The first animal to switch from water to land probably looked like a Salamander. To know how it did so, a team of scientists led by Auke Jan Ijspeert, Ecole Polytechnique Federale, Switzerland, built a robot with a primitive electric nervous system that mimics that change in motion.
Nearly a yard long, it is made of nine yellow plastic segments each containing a battery and micro-controller to coordinate its motion. And it moves like a Salamander. It walks across floors, and even manages to swim!
Start walking, quit smoking! Studies on tobacco addiction prove that a fiveminute walk, or other such short bouts of exercise, helps smokers to resist the urge to smoke. And they also manage withdrawal symptoms better, report researchers from the University of Exeter in the scientific journal Addiction. India has nearly 25crore smokers.
And half of them may die prematurely due to tobacco related diseases (according to the World Health Organisation projections). So, the smokers should better take walks before it is too late. And those who do not smoke, start taking walks to stay fit!
Sanjivani Booti’s miraculous power will now be scrutinised. Alive for the last 300 million years, this four-inch fern can survive without water. It just curls up and loses colour (turns brown) in the absenceof moisture. And regains its original green colour within hours of coming in contact with water! Scientists from the National Botanical Research Institute (NBRI), India, are trying to identify the gene responsible for the drought tolerance property during a five-year programme.
‘The gene, once identified, will be injected into our food crops so that similar survival properties develop within crops like rice, which need large quantities of water’, says senior scientist P V Khare of NBRI. But, the greatest fear is the over-exploitation of this wonder herb by the tribals in UP, Madhya Pradesh, Orissa, Tamil Nadu, Maharashtra and West Bengal who use it to treat heat stroke, jaundice and menstrual irregularities. Seems like the Booti is booty for many people in India.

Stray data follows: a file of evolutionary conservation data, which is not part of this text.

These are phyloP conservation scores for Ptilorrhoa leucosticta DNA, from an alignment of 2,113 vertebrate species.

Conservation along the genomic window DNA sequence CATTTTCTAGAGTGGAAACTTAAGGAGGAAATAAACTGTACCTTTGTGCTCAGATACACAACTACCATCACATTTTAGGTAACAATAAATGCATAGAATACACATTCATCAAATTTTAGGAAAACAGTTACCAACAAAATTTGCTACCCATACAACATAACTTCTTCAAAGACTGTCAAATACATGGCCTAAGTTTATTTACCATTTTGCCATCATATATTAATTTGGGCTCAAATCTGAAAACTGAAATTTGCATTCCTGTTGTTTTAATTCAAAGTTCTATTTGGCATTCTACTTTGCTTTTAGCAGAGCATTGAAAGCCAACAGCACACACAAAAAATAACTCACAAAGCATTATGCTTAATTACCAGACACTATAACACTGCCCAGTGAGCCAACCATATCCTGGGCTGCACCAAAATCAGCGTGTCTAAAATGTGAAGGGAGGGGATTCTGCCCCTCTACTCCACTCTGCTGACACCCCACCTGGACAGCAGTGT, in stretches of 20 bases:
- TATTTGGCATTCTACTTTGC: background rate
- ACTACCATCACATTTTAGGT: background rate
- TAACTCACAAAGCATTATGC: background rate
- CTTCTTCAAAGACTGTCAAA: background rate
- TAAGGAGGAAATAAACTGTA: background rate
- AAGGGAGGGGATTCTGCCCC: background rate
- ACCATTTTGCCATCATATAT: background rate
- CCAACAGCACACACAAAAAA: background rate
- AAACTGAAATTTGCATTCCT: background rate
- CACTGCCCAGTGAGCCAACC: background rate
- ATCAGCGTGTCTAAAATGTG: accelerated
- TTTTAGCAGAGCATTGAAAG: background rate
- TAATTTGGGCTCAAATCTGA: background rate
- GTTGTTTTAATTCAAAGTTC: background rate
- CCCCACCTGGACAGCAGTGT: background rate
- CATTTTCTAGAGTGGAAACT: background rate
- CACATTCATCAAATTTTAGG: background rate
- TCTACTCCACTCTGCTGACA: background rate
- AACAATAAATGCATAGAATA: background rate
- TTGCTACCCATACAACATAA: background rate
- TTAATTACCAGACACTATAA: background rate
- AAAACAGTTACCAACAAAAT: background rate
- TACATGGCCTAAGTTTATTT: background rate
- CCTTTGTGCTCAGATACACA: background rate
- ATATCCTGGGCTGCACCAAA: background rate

That’s right. Earth experienced its warmest December-February in 128 years! It was the highest average temperature since records began in 1880, reports the National Oceanic and Atmospheric Administration (NOAA), a United States government agency. This worldwide warm January has pushed average temperatures to 0.72 degree Celsius above normal for the 20th century!
And the global surface temperatures have increased at a rate near 0.06 degrees Celsius per decade during the past century. According to the report, the El Nino phenomenon, an abnormal warming of surface ocean waters in the eastern Pacific, was one of the biggest contributors to the global land and ocean surface temperature.
Till now, it was believed that Homo sapiens emerged in Africa 200,000 years ago. And that the oldest fossils resembling modern human beings come from sites in Europe dating back to around 20,000 to 30,000 years. But, a jawbone has shaken these beliefs. Analysis of a 160,000 year-old fossilised jawbone from Jebel Irhoud, Morocco shows that Homo sapiens in the area had long childhoods, one of the hallmarks of human beings living today.
This has pushed back the date modern humans emerged by more than 100,000 years! Dr Tanya Smith of the Max Planck Institute for Evolutionary Anthropology in Leipzig finds remarkable similarities of the jaw to modern humans. So, a complex human society developed much earlier than previously thought.
World population may cross nine billion by 2050. According to a United Nations report based on ‘Revision of the Official United Nations Population Estimates and Projections’, lessdeveloped countries would witness most of the increase. India would have the fastest-growing population. But, 46 countries may lose population, including Germany, Italy, Japan, South Korea, countries in former Soviet Union, and some small island nations.